While I have used this picture on the "header" of my blog page since starting to write it, I've never said much about it. Tim, Carolyn are with me on a farm that we owned in NW Seward, Co. NE back in the 50's-'70's time frame. It was 160 acre farm about 2 miles from where I grew up and had farmed it for a couple years during the '40's. It was put up for Auction in a bankruptcy sale in 1956, and we bought it from the people who held the mortgage. It was at the time the "Soil Bank" program began with payments guaranteed if the land was seeded to native grass. It was a badly eroded place when we farmed it in the '40's and even worse by the time we bought it. We had a local contractor build terraces on all the cropland, and then seeded it to Native Grass. Seed was not readily available so we even hand stripped some Indian Grass which we planted. Switch grass and Sand Love was bought from the Miller Seed Co. in Lincoln and individual producers in SE Nebraska. We bought a mixture of Bluestems and Grama grass from the local Campbell's Seed House. We surface seeded it in late spring, tredded and harrowed it to get the seed covered in a firm seedbed. The first year we saw more weeds than grass which we sprayed with 2,4-D. The grass came along the 2nd year and again we sprayed and mowed. This picture was taken in about the 3rd or 4th year when the native grass had really taken over. We also planted trees and multiflora rose which was popular for Quail cover in those days. The place required very little maintenance, and we were even able to extend the contract for an additional 5 years. The place was our "pride and joy" for several years but a local farmer sought us out to buy it as the contract expired. We sold it which helped get kids through college which was what we had hoped for at the time we bought it. It is still in grass today which we still visit occasionally.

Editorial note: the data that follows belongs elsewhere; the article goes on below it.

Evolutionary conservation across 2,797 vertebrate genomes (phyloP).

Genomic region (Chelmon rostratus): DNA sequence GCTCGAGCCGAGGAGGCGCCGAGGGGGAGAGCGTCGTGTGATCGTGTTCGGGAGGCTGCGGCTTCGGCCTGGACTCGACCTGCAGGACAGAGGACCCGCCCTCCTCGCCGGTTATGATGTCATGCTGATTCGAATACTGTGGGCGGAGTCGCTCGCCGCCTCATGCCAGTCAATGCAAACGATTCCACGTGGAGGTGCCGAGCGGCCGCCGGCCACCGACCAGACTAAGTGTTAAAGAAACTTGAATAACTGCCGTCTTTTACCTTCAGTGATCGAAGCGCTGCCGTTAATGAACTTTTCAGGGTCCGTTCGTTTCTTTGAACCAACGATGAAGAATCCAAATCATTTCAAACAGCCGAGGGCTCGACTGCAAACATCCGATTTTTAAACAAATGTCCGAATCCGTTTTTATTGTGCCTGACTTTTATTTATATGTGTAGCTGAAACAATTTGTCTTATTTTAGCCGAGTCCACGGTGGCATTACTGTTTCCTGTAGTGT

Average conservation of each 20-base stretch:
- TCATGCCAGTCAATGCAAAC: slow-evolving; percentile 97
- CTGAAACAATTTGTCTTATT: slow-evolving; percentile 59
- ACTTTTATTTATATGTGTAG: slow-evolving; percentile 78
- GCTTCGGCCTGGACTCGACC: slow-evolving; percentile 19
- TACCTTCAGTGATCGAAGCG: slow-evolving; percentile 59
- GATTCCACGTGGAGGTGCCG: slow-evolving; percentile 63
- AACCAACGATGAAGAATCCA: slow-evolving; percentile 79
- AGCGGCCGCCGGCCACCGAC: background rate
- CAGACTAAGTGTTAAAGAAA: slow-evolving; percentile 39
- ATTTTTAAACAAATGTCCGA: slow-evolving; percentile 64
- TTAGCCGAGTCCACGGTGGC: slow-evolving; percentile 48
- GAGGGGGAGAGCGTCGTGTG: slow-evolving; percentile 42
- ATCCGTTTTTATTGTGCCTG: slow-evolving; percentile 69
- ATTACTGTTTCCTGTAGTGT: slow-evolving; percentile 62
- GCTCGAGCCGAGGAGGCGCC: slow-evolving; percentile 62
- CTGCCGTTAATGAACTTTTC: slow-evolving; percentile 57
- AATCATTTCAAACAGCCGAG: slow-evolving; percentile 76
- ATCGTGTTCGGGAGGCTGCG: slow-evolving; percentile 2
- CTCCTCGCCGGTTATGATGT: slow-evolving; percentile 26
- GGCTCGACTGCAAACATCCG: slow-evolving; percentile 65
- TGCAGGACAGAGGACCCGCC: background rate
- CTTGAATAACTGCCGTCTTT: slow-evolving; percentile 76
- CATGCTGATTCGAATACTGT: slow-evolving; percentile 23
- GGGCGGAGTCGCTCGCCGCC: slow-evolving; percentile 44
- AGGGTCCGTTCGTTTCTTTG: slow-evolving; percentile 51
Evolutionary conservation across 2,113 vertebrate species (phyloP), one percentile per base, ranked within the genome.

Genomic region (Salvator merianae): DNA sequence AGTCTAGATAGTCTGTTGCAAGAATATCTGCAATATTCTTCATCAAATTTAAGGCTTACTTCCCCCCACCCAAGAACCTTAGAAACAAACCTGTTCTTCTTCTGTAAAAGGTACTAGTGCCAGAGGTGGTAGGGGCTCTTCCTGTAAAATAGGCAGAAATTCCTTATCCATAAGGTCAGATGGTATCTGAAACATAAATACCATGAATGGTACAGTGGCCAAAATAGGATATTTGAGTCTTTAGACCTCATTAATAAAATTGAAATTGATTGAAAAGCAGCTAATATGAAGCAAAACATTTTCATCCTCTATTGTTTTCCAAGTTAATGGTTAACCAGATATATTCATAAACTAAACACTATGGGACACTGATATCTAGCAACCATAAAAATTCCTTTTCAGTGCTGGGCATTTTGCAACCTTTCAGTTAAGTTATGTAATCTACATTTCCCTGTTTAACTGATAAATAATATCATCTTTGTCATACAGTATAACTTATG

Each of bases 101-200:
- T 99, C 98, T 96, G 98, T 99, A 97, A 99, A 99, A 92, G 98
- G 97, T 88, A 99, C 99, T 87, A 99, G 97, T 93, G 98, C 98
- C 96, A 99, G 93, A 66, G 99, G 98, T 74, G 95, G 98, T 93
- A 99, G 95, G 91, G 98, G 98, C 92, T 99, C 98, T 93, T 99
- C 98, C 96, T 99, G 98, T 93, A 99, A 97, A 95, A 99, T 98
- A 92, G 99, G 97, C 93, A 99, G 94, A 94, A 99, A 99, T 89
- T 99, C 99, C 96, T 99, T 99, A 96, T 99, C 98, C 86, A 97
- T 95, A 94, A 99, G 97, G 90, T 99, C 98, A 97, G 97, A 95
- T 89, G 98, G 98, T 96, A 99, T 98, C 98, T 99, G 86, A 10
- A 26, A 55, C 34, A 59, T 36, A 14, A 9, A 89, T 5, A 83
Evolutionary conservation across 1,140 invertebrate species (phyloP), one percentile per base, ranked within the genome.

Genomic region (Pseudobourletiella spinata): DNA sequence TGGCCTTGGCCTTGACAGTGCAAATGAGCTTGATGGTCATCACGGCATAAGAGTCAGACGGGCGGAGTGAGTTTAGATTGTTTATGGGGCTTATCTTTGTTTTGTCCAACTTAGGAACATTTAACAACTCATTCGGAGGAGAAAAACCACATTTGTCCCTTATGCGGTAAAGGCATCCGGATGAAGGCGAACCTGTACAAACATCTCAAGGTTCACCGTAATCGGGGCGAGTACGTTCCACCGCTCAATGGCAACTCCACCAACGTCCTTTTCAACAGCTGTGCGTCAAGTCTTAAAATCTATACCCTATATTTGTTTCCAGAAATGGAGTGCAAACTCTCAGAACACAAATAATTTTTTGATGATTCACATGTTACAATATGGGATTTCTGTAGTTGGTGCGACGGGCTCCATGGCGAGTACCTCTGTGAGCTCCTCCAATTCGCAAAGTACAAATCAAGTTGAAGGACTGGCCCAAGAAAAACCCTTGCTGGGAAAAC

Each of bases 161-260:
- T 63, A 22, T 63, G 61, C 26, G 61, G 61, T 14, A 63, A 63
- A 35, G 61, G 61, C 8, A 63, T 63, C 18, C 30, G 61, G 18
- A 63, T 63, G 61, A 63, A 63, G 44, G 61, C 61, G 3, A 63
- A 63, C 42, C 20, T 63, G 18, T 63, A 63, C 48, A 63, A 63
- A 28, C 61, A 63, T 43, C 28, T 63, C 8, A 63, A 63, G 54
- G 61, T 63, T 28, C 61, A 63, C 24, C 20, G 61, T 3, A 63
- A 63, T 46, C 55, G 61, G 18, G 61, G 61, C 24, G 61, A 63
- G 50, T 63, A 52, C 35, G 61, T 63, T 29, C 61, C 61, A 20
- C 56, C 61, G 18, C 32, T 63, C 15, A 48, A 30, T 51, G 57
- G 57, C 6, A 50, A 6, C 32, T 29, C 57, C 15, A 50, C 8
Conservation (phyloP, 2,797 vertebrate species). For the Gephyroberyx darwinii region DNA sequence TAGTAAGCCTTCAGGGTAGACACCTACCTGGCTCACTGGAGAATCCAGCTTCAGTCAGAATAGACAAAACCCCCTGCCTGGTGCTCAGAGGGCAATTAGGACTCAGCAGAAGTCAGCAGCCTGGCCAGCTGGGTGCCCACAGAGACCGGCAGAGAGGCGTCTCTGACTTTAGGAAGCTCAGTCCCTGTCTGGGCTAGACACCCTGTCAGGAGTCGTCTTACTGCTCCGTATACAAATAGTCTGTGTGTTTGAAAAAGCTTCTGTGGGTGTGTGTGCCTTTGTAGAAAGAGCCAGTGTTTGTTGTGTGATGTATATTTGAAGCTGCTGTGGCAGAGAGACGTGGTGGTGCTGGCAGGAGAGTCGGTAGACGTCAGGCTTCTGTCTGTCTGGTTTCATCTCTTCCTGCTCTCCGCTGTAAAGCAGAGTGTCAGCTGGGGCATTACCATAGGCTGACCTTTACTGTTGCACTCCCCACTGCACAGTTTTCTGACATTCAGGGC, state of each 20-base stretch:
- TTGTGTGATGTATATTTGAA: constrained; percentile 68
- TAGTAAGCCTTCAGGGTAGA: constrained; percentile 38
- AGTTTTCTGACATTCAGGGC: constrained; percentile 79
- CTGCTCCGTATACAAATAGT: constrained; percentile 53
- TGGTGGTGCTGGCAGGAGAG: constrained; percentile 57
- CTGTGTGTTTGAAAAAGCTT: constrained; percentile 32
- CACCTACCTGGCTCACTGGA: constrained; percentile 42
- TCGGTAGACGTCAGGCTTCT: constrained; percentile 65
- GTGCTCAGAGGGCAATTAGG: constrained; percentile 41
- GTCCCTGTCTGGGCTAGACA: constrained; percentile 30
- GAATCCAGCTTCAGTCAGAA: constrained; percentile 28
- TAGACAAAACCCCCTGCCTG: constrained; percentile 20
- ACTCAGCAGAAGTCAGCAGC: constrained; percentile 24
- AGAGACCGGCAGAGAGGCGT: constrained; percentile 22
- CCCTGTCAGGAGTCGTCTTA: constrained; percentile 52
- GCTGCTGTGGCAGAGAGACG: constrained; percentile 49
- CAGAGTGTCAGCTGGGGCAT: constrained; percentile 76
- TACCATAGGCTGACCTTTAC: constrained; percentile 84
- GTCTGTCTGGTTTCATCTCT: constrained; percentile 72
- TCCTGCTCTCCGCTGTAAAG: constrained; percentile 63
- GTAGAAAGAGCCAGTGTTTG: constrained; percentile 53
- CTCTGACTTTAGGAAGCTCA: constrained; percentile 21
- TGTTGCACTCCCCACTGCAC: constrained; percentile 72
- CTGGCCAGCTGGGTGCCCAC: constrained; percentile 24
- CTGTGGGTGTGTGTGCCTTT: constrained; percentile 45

Wednesday, July 30, 2014
Rich announced the solution at coffee yesterday to a question which confronted us since last Thursday morning when we saw this sight of a house going down our street. It was further confirmed with the arrival of the Seward Independent today with this picture and the story. The house came from E. Roberts St. and was moved due to expansion of the Seward Memorial Hospital facility. The house was bought by a couple from Milford and moved to that City. It took about 3 hours as they utilized seldom used gravel roads. We had observed City crews doing some tree trimming earlier and didn't connect that with a house moving. Needles to say, it was a surprise when Elaine called me out of the bathroom to see a house going by. Then we questioned where it came from and where it was going. It doesn't take much to make old people curious. I remember when Lyle Mason built the house some 20-25 years ago and we drove past it every time we picked up Home Delivered Meals, but just didn't recognize it as it went by. Hopefully, it will make the new owners a Happy Home.